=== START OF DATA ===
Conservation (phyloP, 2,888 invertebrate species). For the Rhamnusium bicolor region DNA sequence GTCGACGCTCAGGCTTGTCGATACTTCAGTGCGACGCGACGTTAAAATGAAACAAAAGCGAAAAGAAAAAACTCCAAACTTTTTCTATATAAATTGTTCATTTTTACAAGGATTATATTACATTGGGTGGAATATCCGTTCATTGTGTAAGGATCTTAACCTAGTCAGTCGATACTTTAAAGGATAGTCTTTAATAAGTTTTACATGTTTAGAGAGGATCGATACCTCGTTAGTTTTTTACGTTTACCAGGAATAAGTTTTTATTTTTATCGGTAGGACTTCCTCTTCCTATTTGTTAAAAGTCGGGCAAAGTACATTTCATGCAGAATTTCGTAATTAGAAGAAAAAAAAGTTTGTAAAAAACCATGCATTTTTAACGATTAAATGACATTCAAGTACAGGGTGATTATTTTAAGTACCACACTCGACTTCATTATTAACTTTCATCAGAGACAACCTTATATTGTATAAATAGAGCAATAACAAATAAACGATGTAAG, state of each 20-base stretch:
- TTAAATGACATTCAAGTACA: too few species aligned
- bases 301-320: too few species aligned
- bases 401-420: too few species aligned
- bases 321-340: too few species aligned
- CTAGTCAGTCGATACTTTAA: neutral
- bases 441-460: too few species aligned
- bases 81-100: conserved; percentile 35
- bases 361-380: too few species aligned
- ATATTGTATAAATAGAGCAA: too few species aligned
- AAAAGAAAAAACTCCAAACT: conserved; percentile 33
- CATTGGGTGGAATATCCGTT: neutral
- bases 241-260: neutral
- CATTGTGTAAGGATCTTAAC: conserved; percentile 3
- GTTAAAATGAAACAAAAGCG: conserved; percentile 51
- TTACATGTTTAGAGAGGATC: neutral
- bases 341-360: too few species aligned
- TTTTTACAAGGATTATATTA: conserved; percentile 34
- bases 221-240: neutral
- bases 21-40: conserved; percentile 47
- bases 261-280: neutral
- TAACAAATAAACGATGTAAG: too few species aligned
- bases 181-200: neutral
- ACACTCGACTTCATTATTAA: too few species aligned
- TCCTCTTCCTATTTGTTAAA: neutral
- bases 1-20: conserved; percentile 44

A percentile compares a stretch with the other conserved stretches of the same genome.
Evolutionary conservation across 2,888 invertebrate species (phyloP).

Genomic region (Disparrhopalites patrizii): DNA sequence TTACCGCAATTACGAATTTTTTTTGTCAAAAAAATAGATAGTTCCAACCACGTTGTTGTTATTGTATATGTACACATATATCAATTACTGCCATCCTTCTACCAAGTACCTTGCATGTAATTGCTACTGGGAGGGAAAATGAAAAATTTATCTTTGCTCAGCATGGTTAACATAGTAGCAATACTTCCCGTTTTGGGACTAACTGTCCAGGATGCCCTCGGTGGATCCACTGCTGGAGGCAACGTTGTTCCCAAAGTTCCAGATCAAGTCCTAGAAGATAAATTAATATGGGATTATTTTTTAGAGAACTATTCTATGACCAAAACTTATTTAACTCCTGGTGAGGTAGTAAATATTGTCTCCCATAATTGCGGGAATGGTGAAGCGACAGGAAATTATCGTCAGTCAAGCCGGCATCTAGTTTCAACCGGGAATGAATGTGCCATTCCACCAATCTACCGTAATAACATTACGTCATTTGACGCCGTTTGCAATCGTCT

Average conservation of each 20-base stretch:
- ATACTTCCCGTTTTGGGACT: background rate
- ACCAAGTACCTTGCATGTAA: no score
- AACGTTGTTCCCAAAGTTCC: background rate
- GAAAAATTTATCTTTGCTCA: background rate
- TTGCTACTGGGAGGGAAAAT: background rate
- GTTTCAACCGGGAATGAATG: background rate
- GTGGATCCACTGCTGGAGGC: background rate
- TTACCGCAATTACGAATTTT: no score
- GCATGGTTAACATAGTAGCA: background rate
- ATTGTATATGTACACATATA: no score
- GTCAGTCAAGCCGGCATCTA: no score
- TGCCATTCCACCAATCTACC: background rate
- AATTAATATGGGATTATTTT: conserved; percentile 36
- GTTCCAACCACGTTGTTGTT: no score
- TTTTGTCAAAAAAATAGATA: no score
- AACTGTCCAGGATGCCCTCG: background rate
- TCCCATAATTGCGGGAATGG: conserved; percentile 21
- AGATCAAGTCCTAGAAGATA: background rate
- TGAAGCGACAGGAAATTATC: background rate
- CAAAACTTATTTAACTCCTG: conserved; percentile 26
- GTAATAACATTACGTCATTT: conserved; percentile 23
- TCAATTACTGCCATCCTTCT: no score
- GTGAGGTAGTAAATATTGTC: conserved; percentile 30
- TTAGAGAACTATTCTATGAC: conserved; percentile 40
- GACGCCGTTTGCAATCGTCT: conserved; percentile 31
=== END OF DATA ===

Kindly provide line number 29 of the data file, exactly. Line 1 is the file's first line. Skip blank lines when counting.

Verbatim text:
Genomic region (Disparrhopalites patrizii): DNA sequence TTACCGCAATTACGAATTTTTTTTGTCAAAAAAATAGATAGTTCCAACCACGTTGTTGTTATTGTATATGTACACATATATCAATTACTGCCATCCTTCTACCAAGTACCTTGCATGTAATTGCTACTGGGAGGGAAAATGAAAAATTTATCTTTGCTCAGCATGGTTAACATAGTAGCAATACTTCCCGTTTTGGGACTAACTGTCCAGGATGCCCTCGGTGGATCCACTGCTGGAGGCAACGTTGTTCCCAAAGTTCCAGATCAAGTCCTAGAAGATAAATTAATATGGGATTATTTTTTAGAGAACTATTCTATGACCAAAACTTATTTAACTCCTGGTGAGGTAGTAAATATTGTCTCCCATAATTGCGGGAATGGTGAAGCGACAGGAAATTATCGTCAGTCAAGCCGGCATCTAGTTTCAACCGGGAATGAATGTGCCATTCCACCAATCTACCGTAATAACATTACGTCATTTGACGCCGTTTGCAATCGTCT